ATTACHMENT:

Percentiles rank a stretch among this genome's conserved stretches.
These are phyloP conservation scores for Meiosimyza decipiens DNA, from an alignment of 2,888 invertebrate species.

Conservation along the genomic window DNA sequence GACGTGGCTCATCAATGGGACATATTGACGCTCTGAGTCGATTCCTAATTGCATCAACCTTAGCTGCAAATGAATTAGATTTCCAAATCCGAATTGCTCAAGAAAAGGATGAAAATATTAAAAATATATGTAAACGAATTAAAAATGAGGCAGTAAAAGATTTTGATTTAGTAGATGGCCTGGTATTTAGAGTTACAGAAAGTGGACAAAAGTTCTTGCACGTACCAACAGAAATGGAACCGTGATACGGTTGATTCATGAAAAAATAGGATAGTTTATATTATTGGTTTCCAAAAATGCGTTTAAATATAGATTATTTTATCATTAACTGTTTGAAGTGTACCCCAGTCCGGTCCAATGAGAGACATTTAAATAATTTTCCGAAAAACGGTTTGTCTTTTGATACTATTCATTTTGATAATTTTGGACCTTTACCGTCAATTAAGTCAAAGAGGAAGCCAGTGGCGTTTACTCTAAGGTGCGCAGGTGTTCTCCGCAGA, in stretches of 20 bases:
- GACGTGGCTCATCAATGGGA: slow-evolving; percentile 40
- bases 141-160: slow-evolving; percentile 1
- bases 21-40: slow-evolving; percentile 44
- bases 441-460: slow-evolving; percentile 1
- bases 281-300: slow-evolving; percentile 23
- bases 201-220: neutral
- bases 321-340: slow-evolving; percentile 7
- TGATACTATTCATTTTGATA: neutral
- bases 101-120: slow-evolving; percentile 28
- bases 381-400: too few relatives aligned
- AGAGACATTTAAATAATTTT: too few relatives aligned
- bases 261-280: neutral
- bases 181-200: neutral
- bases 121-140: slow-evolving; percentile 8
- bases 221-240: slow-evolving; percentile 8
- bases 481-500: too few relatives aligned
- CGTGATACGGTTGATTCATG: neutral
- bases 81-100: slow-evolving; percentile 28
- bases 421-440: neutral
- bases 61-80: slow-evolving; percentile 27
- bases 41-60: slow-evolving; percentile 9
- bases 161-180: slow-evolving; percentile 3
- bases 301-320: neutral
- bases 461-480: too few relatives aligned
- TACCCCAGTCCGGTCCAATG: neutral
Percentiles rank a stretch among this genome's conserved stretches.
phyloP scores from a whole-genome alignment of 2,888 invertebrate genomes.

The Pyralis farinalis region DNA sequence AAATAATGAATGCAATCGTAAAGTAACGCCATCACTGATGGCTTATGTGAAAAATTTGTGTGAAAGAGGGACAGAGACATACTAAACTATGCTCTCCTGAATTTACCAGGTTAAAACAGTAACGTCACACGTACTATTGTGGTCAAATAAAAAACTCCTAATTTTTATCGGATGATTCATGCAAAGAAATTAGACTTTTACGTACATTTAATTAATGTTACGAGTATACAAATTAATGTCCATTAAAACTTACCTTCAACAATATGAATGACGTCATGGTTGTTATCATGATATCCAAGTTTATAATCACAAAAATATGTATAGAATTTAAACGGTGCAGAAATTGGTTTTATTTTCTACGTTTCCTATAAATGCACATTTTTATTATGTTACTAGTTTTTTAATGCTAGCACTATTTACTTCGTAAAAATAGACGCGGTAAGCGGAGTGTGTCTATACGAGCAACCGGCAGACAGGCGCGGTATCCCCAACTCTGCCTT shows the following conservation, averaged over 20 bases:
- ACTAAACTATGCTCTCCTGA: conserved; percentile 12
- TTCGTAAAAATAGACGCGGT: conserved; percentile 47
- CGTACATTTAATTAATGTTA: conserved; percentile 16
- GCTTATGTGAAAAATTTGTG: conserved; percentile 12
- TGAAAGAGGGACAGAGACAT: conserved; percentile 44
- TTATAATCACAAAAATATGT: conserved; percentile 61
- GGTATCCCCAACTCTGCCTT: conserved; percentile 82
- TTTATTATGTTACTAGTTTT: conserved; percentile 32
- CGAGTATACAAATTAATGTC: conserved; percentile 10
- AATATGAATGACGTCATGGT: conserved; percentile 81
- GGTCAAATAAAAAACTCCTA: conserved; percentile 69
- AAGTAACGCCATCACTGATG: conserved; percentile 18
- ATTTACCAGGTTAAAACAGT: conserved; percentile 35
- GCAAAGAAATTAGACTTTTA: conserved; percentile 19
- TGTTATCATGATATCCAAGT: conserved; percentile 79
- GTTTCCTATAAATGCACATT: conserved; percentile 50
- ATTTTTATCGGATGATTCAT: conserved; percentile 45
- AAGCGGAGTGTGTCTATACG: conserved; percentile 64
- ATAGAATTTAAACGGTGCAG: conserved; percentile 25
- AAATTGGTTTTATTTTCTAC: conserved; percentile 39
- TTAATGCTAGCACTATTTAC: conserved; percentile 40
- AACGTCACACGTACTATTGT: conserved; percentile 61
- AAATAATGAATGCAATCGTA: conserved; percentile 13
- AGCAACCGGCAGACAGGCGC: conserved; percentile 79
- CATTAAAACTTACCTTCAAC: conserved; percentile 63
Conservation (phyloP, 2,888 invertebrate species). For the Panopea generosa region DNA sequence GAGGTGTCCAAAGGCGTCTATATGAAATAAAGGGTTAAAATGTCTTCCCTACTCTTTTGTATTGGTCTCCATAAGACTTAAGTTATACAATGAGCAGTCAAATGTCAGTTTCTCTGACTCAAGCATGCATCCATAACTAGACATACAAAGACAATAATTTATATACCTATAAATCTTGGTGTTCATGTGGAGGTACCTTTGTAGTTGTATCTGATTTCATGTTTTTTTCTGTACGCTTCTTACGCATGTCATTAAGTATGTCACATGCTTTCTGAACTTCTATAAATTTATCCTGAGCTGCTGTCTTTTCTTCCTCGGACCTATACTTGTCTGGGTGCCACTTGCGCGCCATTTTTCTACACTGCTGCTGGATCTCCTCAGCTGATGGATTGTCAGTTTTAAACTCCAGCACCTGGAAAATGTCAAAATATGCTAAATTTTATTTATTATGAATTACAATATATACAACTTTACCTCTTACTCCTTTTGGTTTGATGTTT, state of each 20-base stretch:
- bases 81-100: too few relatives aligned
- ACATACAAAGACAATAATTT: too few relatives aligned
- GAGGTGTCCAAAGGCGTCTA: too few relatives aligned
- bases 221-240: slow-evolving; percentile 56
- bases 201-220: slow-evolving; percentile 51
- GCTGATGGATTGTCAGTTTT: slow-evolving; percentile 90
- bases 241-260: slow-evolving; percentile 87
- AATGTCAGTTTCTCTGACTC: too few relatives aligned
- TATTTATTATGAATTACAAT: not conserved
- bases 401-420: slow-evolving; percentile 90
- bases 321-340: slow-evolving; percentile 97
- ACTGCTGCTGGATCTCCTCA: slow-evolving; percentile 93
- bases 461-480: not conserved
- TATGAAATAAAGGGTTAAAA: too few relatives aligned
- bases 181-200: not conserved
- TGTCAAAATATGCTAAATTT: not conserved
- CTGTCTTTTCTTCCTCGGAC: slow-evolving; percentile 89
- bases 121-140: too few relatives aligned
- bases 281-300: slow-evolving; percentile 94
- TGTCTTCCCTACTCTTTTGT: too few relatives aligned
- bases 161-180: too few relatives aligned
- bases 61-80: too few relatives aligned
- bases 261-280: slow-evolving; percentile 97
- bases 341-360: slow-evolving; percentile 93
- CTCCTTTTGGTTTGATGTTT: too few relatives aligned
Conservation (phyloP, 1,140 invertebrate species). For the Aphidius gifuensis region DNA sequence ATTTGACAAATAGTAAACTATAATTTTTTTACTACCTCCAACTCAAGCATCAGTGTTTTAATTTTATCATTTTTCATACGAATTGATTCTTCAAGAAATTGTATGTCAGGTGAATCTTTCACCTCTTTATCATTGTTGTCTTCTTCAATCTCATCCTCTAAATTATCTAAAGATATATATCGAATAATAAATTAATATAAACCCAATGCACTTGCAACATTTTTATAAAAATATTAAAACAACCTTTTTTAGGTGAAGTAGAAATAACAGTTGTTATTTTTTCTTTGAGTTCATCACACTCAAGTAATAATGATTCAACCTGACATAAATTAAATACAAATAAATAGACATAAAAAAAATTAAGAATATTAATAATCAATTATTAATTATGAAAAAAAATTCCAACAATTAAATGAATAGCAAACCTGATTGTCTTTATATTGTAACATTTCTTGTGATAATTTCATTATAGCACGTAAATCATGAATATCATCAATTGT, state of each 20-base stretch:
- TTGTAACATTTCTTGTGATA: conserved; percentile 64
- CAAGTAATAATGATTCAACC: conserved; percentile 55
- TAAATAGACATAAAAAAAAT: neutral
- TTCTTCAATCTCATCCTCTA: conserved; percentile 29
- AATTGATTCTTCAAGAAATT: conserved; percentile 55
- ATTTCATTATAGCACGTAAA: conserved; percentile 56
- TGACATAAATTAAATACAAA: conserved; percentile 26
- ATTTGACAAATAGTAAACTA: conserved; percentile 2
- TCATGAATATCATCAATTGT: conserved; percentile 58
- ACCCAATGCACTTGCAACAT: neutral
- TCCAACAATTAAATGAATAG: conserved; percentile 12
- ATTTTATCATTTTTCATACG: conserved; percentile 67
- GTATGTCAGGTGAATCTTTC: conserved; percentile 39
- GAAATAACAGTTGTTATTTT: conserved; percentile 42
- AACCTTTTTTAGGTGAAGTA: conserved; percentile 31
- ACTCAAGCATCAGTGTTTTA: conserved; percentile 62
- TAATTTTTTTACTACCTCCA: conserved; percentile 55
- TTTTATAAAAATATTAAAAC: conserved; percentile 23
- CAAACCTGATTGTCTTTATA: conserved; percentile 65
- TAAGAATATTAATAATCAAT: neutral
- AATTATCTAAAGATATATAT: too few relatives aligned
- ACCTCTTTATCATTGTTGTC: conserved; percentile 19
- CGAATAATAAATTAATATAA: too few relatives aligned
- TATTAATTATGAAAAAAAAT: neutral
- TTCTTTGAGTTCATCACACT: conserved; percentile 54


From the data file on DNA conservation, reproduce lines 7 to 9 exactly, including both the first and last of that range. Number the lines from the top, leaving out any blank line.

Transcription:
- bases 441-460: slow-evolving; percentile 1
- bases 281-300: slow-evolving; percentile 23
- bases 201-220: neutral